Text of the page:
What to Know
Consumers can freeze their credit file with TransUnion, Experian and Equifax without paying any fees.
The bill extends fraud alerts on credit reports from 90 days to one year.
Parents can freeze credit on behalf of their children under the age of 16.
Credit freezes and unfreezes with the three major credit reporting agencies will now be free for consumers as a federal law passed in response to the Equifax data breach goes into effect Friday.
Beginning Sept. 21, consumers can freeze their credit file with TransUnion, Experian and Equifax without paying any fees. Credit freezes helps prevent identity thieves from opening lines of credit or taking out loans in your name because lenders can't access your credit score or report.
Only a handful of states had laws in place prohibiting credit bureaus from charging consumers a fee for freezing and unfreezing their credit report.
The nationwide free-freeze provision was included in a larger bill rolling back banking rules that were enacted to prevent a recurrence of the 2008 financial crisis that brought millions of lost jobs and foreclosed homes. Congress voted in May to dismantle parts of the 2010 Dodd-Frank legislation, a move that critics argue will increase the likelihood of future taxpayer bailouts.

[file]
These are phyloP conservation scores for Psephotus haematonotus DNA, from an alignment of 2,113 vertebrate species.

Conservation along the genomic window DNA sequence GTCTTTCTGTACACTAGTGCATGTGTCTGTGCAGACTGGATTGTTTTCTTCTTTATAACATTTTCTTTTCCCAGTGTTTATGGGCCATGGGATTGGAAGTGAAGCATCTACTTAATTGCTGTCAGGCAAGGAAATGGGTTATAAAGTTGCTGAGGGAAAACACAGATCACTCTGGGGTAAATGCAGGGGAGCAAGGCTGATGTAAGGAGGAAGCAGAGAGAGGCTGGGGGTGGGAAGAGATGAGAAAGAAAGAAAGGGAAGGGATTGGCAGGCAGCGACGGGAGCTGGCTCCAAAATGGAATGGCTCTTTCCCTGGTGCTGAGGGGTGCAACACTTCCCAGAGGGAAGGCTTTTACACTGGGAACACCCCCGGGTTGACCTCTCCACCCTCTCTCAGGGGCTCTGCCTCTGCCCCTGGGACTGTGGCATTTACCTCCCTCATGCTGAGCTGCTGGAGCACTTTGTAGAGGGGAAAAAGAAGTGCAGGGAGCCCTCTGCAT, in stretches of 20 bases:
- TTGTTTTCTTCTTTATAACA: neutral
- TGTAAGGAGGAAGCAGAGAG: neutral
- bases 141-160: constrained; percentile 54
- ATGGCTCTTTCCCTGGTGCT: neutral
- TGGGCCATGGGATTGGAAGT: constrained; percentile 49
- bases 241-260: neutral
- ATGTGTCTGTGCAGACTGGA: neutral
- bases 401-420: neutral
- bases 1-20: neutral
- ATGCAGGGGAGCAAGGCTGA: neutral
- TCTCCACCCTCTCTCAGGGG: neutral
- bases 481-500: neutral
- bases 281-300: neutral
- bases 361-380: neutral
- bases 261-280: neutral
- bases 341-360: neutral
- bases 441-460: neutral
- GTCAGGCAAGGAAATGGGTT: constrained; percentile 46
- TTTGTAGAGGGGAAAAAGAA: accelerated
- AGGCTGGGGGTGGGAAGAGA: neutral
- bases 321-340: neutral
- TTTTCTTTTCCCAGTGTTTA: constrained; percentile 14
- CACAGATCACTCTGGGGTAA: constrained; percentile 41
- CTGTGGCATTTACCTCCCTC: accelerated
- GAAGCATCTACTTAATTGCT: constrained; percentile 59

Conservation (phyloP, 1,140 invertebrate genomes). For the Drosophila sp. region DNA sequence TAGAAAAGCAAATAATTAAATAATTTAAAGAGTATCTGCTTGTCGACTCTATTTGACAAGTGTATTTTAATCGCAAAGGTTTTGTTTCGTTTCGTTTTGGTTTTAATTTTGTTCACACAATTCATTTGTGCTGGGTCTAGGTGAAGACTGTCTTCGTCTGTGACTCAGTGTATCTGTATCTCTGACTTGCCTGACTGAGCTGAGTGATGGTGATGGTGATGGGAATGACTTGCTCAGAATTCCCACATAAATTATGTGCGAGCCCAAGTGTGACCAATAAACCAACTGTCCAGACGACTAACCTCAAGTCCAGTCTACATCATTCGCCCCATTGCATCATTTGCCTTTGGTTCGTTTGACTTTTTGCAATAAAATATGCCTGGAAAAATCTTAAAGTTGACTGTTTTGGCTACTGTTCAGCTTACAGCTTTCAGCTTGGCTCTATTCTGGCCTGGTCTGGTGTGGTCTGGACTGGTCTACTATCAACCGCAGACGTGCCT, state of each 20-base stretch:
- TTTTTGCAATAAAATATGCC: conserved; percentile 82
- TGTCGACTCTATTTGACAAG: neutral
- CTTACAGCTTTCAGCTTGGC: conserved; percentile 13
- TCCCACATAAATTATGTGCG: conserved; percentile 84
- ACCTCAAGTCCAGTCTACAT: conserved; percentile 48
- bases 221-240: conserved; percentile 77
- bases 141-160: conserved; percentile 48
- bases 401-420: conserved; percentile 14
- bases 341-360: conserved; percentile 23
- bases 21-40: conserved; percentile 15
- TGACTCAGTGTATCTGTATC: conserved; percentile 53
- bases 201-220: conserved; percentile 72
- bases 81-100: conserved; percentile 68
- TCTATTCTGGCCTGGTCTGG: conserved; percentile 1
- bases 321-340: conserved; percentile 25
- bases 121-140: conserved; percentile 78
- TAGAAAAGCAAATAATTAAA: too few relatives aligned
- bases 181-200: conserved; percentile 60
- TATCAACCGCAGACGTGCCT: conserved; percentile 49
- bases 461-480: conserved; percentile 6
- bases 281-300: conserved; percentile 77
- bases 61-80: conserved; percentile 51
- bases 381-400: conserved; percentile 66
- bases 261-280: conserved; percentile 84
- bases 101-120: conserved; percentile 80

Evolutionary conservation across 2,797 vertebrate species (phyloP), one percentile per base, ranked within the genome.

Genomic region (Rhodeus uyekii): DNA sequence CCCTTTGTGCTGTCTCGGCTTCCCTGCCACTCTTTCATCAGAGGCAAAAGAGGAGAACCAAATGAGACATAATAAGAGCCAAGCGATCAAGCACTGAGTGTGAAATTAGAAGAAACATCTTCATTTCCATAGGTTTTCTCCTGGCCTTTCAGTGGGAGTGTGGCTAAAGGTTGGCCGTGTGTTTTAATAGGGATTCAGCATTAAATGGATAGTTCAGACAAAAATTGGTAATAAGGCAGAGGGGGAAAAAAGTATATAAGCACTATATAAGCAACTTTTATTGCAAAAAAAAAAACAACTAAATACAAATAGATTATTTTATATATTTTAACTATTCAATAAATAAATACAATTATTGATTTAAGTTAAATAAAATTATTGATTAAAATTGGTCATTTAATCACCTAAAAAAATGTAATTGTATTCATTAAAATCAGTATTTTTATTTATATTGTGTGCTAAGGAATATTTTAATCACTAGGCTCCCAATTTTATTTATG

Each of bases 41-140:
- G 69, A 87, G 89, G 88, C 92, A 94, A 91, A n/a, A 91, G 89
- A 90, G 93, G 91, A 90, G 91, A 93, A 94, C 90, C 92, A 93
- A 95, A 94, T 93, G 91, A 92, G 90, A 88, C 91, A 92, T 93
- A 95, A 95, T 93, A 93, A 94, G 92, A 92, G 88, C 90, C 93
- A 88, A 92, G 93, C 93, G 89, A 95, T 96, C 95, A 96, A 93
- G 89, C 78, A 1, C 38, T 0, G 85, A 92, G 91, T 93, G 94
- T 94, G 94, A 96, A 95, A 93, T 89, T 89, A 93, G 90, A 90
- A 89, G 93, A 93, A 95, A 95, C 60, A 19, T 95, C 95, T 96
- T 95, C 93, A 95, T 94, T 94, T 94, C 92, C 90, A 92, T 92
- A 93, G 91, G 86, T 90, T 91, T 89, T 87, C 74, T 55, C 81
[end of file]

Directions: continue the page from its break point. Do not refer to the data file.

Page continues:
How to Protect Yourself From Hackers
The bill also allows parents to freeze credit on behalf of their children under the age of 16 and extends free fraud alerts from 90 days to one year. Fraud alerts are placed on credit files to inform lenders that a consumer may be a victim of identity theft, requiring businesses to take extra steps to verify the consumer's identification before extending credit.
Credit bureaus will be required to freeze an account within one business day of a request made over the phone or online, and within three business days of an application received through the mail.
More than 140 million people in the U.S. were affected by a data breach at Equifax in 2017. Hackers stole data that included customers' names, birth dates, Social Security numbers, addresses and some driver's licenses numbers, CNBC reported. The breach remains the largest exposure of personal information in history, according to The Associated Press.
The Associated Press contributed to this report.